Co-authors Andrew Mayoras and Danielle Mayoras, who publish the Probate Lawyer Blog, have published a new book, "Trial & Heirs." The book uses real stories of the rich and famous to illustrate estate planning errors to help readers steer clear of these same erros as they plan for their own "heirs." The stories cover well known legal fights over famous fortunes: including the recent battles over Michael Jackson's estate, along with other celebrities like Ted Kennedy; Anna Nicole Smith; Brooke Astor; Heath Ledger, Ray Charles; Princess Di; Jimi Hendrix; Frank Sinatra; Martin Luther King Jr.; and Rosa Parks... as well as many others that most people aren't even aware of. The book gives readers a front row seat in the courtroom while the authors replay the "tabloid drama", point out what went wrong in these riveting cases, and teach readers how to avoid similar errors. I have enjoyed their blog for many months - I suppose it is the equivalent of the National Enquirer for estate planners - and look forward to reading the book.
The Shelby County Health Care Corp., known locally as The MED, has dramatically increased its lien filings in Tennessee Circuit Court, relying on a state law giving hospitals the right to perfect their lien within 120 days of a hospital discharge. Lien filings increased from a number so small it was unreported in 3rd Quarter of 2008, to 531 in 3rd Quarter 2009. No doubt, this more aggressive stance is indicative of the budget constraints that hospitals everywhere are under, and the need to find money anywhere they can. Hospitals have always been among the most diligent of creditors of an estate to probate a claim so this trend is merely expanding the hospital's practice of lien enforcement. While I have not seen any statistics for Mississippi, I suspect that similar increases are being seen in Mississippi courts in search of additional sources of revenue. One trend that has been seen in Mississippi is the pursuit of liens by third party intermediaries such as MedPay Assurance. These liens are asserted in both personal injury cases and estates, and seek reimbursement for the entire "retail" value of whatever procedure was performed, rather than the price that the hospital agreed to accept from the insurer such as BC/BS. This can be as high as 300% of the price that the hospital had originally agreed to accept for the procedure, and illustrates the aggressive stance that many hospitals are taking with regard to money owed to them.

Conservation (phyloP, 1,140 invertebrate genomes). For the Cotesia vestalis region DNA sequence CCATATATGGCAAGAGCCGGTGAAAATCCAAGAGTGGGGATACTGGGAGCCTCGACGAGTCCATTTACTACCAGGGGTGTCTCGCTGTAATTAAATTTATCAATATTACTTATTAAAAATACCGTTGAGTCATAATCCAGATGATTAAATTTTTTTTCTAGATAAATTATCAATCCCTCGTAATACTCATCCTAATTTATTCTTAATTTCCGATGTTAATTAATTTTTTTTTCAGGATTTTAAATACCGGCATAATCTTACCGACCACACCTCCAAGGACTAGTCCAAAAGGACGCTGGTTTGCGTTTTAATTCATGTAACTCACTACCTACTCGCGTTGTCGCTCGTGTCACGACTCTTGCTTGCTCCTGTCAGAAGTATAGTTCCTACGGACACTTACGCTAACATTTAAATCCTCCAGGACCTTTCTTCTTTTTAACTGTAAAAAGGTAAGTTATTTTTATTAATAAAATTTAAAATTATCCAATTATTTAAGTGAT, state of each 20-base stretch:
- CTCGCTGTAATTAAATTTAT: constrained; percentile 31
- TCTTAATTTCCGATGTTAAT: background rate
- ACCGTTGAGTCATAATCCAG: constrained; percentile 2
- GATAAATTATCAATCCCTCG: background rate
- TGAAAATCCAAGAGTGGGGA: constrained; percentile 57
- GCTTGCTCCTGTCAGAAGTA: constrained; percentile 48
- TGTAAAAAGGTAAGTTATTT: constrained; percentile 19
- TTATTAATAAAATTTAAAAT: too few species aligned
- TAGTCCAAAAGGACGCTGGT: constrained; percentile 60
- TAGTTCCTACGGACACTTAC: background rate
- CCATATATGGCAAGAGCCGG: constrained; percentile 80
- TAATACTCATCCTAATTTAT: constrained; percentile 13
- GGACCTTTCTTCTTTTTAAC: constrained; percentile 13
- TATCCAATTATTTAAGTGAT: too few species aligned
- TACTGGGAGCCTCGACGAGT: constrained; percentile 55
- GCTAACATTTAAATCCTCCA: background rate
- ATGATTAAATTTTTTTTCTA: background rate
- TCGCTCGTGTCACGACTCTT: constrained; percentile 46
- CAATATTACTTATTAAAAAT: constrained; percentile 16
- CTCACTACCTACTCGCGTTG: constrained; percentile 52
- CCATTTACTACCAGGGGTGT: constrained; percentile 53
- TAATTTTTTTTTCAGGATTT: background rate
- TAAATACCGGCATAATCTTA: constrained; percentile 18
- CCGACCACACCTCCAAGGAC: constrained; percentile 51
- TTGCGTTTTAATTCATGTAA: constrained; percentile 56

Curiously, despite the high levels of uninsured's, reaching in excess of 19% in Mississippi, hospitals have not been enthusiastic supporters of healthcare reform and a public option which would dramatically decrease the number of uninsured in the state and insure payment to these hospitals for their services. I suspect that this is because hospitals have calculated that they will make more money under the existing system that only pays them for some of their patients at a high rate, than a system that will pay them for all of their patients at a government negotiated or set rate.
There is a potential new heir to the Steve McNair estate. In papers filed Friday, Clover Lee claims that McNair is the father of her 17 year old daughter. If that is proven to be correct by DNA testing, the 60% of the football millionaire's estate set aside for his children will be divided 5 ways instead of 4. Also, the judge has ruled that McNair's restaurant can be sold by the estate, despite the objection of its co-owner.
McNair's estate is a lesson in the benefit of planning. Had he created a will or trust that named his heirs and defined the portion each was to receive, the appearance of unknown heirs would not be an issue. Likewise, had he and his business partner planned for the treatment of his restaurant or other business interests, the disposition of those assets would not be left up to the discretion of a probate judge, but would be determined by the agreement of the parties themselves. If you think that your planning is incomplete, feel free to call my office and set up a complementary phone or office appointment.